With less than 4 percent of rental assistance distributed, states such as North Dakota, South Dakota and Wyoming are experiencing the largest bottleneck in aid distribution and are at risk of losing rental assistance funding.

Much of the slowdowns can be attributed to politics, Conine said. Local or state governments may not want to distribute rental assistance because they feel as though it’s a service the free market should be providing. Others note that the states may have implemented systems with too much bureaucratic red tape that is gumming up disbursement.

“There's all sorts of reasons why other states are moving more slowly but we're happy in this case, at least for Nevada, to be close to the front of the pack,” Conine said. “And we continue working with other states to try to both make our processes better and to help them with theirs.”

Susy Vasquez, president of the Nevada State Apartment Association, applauded the efforts but said there is still a long way to go.

"Obviously we want it to come out faster, but then when we look at the national numbers, we're way ahead of the curve," Vasquez said.

One type of situation that Vasquez and other landlords are navigating is when tenants have left their dwelling, making them ineligible to receive assistance for backdated rent owed. Not only are those landlords unable to receive back rent through federal aid, but the departed tenants looking to rent another apartment face a significant debt barrier to securing housing.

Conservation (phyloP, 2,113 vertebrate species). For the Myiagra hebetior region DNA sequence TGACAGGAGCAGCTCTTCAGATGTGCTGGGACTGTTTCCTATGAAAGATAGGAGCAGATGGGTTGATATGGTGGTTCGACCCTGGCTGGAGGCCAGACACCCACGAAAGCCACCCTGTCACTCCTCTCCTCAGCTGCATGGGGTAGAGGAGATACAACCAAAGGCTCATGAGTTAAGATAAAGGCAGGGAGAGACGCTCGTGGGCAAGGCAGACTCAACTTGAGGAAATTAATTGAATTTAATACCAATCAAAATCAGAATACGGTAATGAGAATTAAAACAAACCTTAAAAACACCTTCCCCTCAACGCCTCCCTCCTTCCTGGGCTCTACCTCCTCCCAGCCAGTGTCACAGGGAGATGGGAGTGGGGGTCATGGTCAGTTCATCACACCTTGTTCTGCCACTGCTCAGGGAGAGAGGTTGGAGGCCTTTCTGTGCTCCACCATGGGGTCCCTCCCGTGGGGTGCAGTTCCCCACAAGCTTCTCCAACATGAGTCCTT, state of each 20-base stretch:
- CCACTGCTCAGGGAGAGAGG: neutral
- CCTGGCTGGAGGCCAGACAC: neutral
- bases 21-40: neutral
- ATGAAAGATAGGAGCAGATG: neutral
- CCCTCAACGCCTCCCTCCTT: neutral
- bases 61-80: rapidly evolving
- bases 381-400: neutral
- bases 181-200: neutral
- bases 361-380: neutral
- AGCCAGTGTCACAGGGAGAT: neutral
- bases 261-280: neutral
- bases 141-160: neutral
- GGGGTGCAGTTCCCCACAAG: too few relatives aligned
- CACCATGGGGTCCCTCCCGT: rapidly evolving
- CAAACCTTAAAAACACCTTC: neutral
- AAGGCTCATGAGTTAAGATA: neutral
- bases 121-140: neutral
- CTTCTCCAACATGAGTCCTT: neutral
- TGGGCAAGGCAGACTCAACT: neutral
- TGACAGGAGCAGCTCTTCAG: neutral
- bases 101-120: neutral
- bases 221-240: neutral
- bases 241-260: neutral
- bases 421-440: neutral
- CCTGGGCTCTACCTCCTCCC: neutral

"I'm hoping that they'll be able to accept applications again for people that have balances," Vasquez said

Emergency rental assistance funds going to the state and local governments are funneled through three main entities: the Reno Housing Authority, Clark County and the Rural Housing Authority.

Clark County offices are closed Friday and officials were not available to respond to a request for full details of their disbursement program, but representatives from the Reno Housing Authority reported that as of Aug. 31, the organization had distributed around 53 percent or $10.4 million of its emergency rental assistance funds coming from the state, City of Reno and Washoe County. 

In Nevada's rural communities, the Rural Housing Authority has distributed $5.6 million or about 32 percent of its funds as of the end of August and is working to increase awareness of the program in rural communities where access to information can be limited.

Christine Hess, the Nevada Housing Coalition executive director, said the latest figures on emergency rental assistance disbursement — combined with AB486 projections — show that the state’s program is finally getting off the ground.

"Is any program perfect? Absolutely not," Hess said. "The fact that there are people still waiting, people in crisis and in need, but … our partners around the state are working hard to get it in the hands of the tenants and to the landlord."